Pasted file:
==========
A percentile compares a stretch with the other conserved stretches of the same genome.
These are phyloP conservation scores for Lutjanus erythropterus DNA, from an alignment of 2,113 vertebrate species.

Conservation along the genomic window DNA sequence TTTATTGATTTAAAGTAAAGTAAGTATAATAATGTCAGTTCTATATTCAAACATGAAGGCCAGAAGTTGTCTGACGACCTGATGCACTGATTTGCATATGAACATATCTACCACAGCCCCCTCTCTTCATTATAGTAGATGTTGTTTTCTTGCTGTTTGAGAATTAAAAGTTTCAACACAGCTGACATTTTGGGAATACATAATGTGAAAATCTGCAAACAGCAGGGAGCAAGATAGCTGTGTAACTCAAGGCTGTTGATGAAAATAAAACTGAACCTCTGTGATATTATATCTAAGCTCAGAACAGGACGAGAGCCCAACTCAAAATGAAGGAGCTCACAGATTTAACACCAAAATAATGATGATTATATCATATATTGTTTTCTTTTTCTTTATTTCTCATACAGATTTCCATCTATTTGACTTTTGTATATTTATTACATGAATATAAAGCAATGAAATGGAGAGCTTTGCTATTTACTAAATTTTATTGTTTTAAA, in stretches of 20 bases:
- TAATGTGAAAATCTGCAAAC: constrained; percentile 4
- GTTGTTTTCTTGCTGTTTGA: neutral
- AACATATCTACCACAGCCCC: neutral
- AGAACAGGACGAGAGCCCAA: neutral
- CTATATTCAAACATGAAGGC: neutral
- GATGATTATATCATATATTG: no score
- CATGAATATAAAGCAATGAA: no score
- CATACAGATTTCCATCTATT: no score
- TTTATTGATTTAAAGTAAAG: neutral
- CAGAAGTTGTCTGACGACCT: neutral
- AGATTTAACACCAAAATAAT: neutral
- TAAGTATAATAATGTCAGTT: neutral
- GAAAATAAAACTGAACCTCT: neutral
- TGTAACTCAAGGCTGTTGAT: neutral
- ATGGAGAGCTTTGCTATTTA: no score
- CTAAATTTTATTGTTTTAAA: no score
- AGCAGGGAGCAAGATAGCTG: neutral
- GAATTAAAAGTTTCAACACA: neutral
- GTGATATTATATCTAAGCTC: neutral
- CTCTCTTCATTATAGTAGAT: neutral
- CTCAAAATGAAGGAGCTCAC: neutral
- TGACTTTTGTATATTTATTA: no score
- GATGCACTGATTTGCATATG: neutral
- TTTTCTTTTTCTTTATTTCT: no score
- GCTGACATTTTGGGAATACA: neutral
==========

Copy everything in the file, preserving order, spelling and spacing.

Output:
A percentile compares a stretch with the other conserved stretches of the same genome.
These are phyloP conservation scores for Lutjanus erythropterus DNA, from an alignment of 2,113 vertebrate species.

Conservation along the genomic window DNA sequence TTTATTGATTTAAAGTAAAGTAAGTATAATAATGTCAGTTCTATATTCAAACATGAAGGCCAGAAGTTGTCTGACGACCTGATGCACTGATTTGCATATGAACATATCTACCACAGCCCCCTCTCTTCATTATAGTAGATGTTGTTTTCTTGCTGTTTGAGAATTAAAAGTTTCAACACAGCTGACATTTTGGGAATACATAATGTGAAAATCTGCAAACAGCAGGGAGCAAGATAGCTGTGTAACTCAAGGCTGTTGATGAAAATAAAACTGAACCTCTGTGATATTATATCTAAGCTCAGAACAGGACGAGAGCCCAACTCAAAATGAAGGAGCTCACAGATTTAACACCAAAATAATGATGATTATATCATATATTGTTTTCTTTTTCTTTATTTCTCATACAGATTTCCATCTATTTGACTTTTGTATATTTATTACATGAATATAAAGCAATGAAATGGAGAGCTTTGCTATTTACTAAATTTTATTGTTTTAAA, in stretches of 20 bases:
- TAATGTGAAAATCTGCAAAC: constrained; percentile 4
- GTTGTTTTCTTGCTGTTTGA: neutral
- AACATATCTACCACAGCCCC: neutral
- AGAACAGGACGAGAGCCCAA: neutral
- CTATATTCAAACATGAAGGC: neutral
- GATGATTATATCATATATTG: no score
- CATGAATATAAAGCAATGAA: no score
- CATACAGATTTCCATCTATT: no score
- TTTATTGATTTAAAGTAAAG: neutral
- CAGAAGTTGTCTGACGACCT: neutral
- AGATTTAACACCAAAATAAT: neutral
- TAAGTATAATAATGTCAGTT: neutral
- GAAAATAAAACTGAACCTCT: neutral
- TGTAACTCAAGGCTGTTGAT: neutral
- ATGGAGAGCTTTGCTATTTA: no score
- CTAAATTTTATTGTTTTAAA: no score
- AGCAGGGAGCAAGATAGCTG: neutral
- GAATTAAAAGTTTCAACACA: neutral
- GTGATATTATATCTAAGCTC: neutral
- CTCTCTTCATTATAGTAGAT: neutral
- CTCAAAATGAAGGAGCTCAC: neutral
- TGACTTTTGTATATTTATTA: no score
- GATGCACTGATTTGCATATG: neutral
- TTTTCTTTTTCTTTATTTCT: no score
- GCTGACATTTTGGGAATACA: neutral